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Female Founders: Beth Nielsen of aspectLED On The Five Things You Need To Thrive and Succeed as a Woman Founder

An Interview With Candice Georgiadis

As a part of our series about “Why We Need More Women Founders”, I had the pleasure of interviewing Beth Nielsen: Entrepreneur and CEO, aspectLED.

Beth Nielsen is a proven internet and technology executive and thought leader who has co-founded and led a number of successful technology-focused ventures through acquisition. She has also invested in numerous internet-based high tech and medical device startups. In addition to technology, Beth has deep expertise in LED lighting, architecture, interior design, manufacturing, logistics, supply chain management, technology, hospitality, retail display, luxury residential.

Beth currently serves as the CEO of aspectLED, a manufacturer of LED lighting products for the industrial, commercial, residential, entertainment, and architectural lighting markets based in St. Paul, MN. Beth is also a Principal and a member of the Board of Directors at MacroVentures, Inc., a private equity investment firm located in Minnesota.

Beth previously co-founded PartnerUp, the first and largest online community for entrepreneurs and small business owners, where she was responsible for products and user experience strategies as well as finance, procurement and business operations. In 2010, PartnerUp was acquired by Deluxe Corporation (NYSE: DLX) and Beth continued to serve as Senior Vice President.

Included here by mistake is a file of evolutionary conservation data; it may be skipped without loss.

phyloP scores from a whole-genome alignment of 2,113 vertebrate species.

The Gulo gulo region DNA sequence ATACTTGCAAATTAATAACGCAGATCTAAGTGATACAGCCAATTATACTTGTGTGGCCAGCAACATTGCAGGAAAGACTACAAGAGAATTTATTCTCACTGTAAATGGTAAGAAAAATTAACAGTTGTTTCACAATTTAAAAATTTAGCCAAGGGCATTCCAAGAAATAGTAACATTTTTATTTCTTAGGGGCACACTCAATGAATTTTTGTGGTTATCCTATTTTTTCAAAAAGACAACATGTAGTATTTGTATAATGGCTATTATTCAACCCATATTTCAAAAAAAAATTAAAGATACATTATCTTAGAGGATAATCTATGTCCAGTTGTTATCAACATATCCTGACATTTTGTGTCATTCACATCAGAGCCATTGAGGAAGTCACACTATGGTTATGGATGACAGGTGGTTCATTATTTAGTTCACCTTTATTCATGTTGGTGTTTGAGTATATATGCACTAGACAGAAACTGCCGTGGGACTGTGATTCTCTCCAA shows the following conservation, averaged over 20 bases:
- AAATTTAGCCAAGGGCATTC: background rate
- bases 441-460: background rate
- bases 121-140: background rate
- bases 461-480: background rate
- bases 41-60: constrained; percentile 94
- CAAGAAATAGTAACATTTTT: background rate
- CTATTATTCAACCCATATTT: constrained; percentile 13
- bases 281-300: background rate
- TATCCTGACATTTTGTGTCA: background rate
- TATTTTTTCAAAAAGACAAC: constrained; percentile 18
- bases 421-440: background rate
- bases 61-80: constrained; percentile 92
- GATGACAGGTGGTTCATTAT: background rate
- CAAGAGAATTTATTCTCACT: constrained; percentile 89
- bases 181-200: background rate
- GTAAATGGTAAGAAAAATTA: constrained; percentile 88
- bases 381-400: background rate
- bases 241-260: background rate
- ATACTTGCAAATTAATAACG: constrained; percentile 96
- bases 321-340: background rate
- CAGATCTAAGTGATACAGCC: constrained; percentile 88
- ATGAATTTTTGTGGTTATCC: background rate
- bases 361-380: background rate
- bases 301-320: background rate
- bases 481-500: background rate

Thank you so much for doing this with us! Before we dig in, our readers would like to get to know you a bit more. Can you tell us a bit about your “backstory”? What led you to this particular career path?

The business career path was something I stumbled into by accident, when I met my husband and co-founder, Steve Nielsen, at the age of 16. He was always a budding entrepreneur, with a business building websites and providing managed hosting. At first, I ‘m not sure if I actually believed that he had a business, so he showed me what he did for customers and showed me the business financials. I immediately noticed that he was only invoicing his customers sporadically, every few months or so, and he told me that was because he only sent out invoices when he needed money to buy a new server or to hire someone. He was doing business with Fortune 100 companies, but he would go 3–4 months at a time without billing them for their monthly services. I felt like it would be somewhat annoying to the people on the other end of the invoices, receiving them so sporadically. Thus, I offered to take over the financial aspects of the business and actually invoice customers at the agreed-upon intervals from that point forward. We’ve been partners in every business since.

Can you share the most interesting story that happened to you since you began leading your company?

The original vision for aspectLED came from our own experience building a house. We needed lighting products that could be used in specific spaces, but we couldn’t find them, so we had to design our own. We figured there were likely many residential contractors facing the same challenges, so we decided to start a business to meet their needs. What we did not yet realize at that point is that there were lots of other types of businesses that needed custom lighting products, for everything from vending machines to airplanes to cabinets. So, our business quickly morphed from being a residential lighting company to a B2B supplier of all kinds of lighting products.